SANFORD -- Defense lawyers are free to subpoena Trayvon Martin’s school records and social media accounts, a judge ruled Friday, setting the stage for a show-down between a man facing life in prison and new media companies that are unlikely to turn over records without a fight.
The decision was a disappointment for the slain teenager’s family, who believe digging into a homicide victim’s past is tantamount to blaming a rape victim for wearing too short a skirt.
Defense attorney Mark O’Mara asked Seminole County Circuit Judge Debra Nelson to let him explore the validity of Twitter and Facebook screenshots — dug up by conservative bloggers — that portray Trayvon in a negative light. Acknowledging that he does not know whether the Facebook and Twitter material is authentic, O’Mara said the social media accounts attributed to Trayvon showed he attended and posted videos of mixed martial arts fights.
Other social media screen shots widely circulated on the web suggested Trayvon got into a fight at school and maybe even sold marijuana to his friends. Critics believe he was up to no good on the night he walked home from a 7-Eleven and wound up in a fatal encounter with an armed neighborhood watch volunteer, and believe Trayvon’s social-media posts could offer clues as to whether he had nefarious plans.
“Let them have [the subpoena],” the judge said. “Let them argue with Twitter.”
According to case law, when a defendant claims self defense the victim’s propensity for violence is relevant, even if the defendant didn’t know anything about the victim’s history, the judge said.
George Zimmerman, 29, is charged with second-degree murder for the Feb. 26 killing of Trayvon, who was unarmed. Zimmerman claims the teen attacked him, and he was forced to shoot in self-defense.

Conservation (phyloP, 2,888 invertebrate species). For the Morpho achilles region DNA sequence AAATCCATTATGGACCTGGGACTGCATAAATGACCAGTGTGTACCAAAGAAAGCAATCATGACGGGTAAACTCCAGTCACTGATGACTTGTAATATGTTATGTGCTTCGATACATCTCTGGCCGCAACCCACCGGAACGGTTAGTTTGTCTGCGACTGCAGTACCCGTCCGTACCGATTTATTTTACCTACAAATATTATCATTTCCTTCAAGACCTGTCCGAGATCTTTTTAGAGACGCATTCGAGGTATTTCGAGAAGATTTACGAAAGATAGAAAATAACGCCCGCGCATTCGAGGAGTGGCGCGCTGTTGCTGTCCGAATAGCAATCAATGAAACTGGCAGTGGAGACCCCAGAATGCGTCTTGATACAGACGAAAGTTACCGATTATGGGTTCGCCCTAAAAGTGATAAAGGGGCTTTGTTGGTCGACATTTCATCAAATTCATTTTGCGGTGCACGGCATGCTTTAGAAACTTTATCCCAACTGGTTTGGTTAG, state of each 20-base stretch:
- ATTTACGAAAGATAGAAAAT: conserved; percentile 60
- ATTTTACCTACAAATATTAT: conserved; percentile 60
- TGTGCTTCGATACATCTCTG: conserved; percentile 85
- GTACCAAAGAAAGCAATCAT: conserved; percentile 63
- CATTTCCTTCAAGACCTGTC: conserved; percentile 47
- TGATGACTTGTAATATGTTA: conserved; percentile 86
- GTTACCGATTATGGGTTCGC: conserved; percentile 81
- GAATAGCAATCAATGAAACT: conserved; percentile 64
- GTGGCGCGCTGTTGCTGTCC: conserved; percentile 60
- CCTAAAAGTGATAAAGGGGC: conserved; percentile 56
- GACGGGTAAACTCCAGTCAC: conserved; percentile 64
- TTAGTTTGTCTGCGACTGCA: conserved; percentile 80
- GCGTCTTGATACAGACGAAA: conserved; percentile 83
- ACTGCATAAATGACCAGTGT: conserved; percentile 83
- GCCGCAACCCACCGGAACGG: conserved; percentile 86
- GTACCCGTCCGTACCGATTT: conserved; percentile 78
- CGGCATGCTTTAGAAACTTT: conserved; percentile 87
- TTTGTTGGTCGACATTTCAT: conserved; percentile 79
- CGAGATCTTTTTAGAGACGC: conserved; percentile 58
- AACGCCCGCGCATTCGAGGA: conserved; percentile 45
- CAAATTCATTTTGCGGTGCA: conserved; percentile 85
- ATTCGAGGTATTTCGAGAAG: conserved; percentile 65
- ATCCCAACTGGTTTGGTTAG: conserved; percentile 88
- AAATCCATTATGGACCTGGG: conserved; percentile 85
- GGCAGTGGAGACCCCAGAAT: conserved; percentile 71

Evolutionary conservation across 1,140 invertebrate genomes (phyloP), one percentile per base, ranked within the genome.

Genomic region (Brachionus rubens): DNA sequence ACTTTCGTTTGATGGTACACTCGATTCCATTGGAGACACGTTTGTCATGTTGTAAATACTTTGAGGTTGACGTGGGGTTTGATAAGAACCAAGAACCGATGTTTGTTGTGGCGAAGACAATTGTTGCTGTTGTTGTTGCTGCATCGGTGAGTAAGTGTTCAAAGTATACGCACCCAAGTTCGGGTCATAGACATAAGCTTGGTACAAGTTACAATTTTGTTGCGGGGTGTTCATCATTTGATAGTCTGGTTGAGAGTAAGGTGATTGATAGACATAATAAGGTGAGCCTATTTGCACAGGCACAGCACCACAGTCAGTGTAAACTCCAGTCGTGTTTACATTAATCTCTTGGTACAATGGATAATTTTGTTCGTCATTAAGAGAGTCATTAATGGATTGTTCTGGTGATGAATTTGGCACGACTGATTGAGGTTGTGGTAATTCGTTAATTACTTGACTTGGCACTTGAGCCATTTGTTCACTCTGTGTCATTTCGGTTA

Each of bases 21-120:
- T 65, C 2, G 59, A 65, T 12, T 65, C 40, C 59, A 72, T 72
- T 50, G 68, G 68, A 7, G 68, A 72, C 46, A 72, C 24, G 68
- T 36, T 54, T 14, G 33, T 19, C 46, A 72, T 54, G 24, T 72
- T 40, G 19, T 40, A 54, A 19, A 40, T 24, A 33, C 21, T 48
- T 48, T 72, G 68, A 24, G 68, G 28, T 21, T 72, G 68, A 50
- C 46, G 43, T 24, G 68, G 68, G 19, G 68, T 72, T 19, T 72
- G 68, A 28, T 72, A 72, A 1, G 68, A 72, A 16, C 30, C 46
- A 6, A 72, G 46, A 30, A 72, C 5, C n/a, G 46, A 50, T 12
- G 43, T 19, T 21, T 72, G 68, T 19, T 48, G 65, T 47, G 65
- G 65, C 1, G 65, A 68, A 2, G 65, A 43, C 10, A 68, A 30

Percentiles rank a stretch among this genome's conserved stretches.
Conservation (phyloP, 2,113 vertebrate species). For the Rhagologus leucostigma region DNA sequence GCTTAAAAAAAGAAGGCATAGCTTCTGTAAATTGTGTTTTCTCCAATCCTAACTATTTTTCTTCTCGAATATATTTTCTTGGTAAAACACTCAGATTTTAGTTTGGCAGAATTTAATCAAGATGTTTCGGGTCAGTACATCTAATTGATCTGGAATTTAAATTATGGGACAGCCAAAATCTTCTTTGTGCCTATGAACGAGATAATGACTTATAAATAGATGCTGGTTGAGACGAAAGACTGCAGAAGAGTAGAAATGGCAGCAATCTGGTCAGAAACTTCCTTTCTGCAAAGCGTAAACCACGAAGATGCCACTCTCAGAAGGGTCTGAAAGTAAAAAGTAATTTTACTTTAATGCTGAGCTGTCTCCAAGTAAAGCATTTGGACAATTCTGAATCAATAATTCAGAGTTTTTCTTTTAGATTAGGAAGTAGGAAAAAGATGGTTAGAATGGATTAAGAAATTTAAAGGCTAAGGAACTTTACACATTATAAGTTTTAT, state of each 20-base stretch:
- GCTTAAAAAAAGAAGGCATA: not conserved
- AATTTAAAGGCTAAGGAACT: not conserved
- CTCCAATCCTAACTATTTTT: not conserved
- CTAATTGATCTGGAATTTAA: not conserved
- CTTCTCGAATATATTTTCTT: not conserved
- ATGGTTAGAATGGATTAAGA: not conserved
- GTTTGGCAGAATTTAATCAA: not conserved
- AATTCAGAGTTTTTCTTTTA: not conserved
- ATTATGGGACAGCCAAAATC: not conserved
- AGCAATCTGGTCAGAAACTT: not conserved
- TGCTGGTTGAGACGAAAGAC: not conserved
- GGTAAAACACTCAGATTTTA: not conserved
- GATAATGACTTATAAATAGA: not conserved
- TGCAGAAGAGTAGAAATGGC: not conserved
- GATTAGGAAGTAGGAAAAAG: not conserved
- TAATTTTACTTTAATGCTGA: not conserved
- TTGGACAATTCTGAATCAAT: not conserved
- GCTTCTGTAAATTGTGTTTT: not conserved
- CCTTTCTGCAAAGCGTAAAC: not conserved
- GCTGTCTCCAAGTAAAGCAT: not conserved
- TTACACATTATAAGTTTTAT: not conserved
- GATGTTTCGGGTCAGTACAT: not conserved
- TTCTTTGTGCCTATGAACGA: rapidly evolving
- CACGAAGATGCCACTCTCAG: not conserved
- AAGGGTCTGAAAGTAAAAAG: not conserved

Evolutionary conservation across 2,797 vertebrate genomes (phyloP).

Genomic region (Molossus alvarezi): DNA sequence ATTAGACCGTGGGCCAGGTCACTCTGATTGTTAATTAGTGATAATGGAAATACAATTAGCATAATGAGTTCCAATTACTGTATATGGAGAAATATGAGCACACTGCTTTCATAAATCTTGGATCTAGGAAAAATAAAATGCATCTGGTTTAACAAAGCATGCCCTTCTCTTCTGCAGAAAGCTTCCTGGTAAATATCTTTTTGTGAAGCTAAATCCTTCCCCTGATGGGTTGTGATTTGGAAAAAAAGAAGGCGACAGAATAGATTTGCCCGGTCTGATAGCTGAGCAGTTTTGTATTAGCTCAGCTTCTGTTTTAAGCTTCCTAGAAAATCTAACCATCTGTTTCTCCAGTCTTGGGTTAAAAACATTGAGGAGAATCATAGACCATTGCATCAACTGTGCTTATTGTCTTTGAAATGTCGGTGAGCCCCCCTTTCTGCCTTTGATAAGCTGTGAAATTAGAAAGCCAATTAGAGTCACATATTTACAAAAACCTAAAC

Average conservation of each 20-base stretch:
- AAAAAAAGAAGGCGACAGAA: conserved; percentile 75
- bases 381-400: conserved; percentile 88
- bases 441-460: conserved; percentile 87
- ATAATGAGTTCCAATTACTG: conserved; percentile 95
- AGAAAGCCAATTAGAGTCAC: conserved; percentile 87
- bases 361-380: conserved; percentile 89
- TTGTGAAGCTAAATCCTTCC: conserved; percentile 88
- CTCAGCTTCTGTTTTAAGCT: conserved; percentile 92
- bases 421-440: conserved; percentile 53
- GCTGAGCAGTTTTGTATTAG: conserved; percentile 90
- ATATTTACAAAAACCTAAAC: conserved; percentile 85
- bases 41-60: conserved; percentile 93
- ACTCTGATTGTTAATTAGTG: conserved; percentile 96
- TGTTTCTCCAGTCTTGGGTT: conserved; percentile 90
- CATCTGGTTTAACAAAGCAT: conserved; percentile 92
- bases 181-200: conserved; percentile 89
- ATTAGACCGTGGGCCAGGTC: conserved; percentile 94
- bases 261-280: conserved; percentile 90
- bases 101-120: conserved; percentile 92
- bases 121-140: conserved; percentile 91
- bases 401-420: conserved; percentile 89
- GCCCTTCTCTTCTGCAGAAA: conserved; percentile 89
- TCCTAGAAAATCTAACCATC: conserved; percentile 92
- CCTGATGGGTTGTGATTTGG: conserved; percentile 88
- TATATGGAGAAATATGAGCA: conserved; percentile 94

Prosecutors, who subpoenaed and got similar evidence about Zimmerman, did not object. The family of the unarmed Miami Gardens teenager was disappointed, and called the decision a terrible precedent.
“Trayvon Martin died because George Zimmerman profiled him as a young punk under the guise of protecting his neighborhood. Now Trayvon Martin is being profiled again posthumously as an MMA- loving violent thug under the guise of pursuing justice,” said attorney Benjamin Crump, a lawyer for Trayvon’s parents, who led the charge for Zimmerman to be arrested. “This has to stop. Profiling, like racism and sexism, has no place in the criminal justice system.”
He added that there was nothing in Trayvon’s school records that would “justify murder.”
But getting a green light for subpoenas was only the start. O’Mara acknowledged that the social-media companies are unlikely to give up so quickly.
Facebook lawyers have already notified attorneys in the case in writing that they believe federal law does not allow the company to disclose user-account information. Twitter is locked in a court battle with the New York Police Department over that agency’s subpoena of tweets belonging to an Occupy Wall Street protester.
An appellate decision in that case is expected in November, O’Mara said. To avoid being found in contempt, Twitter has delivered the information to the case judge under seal.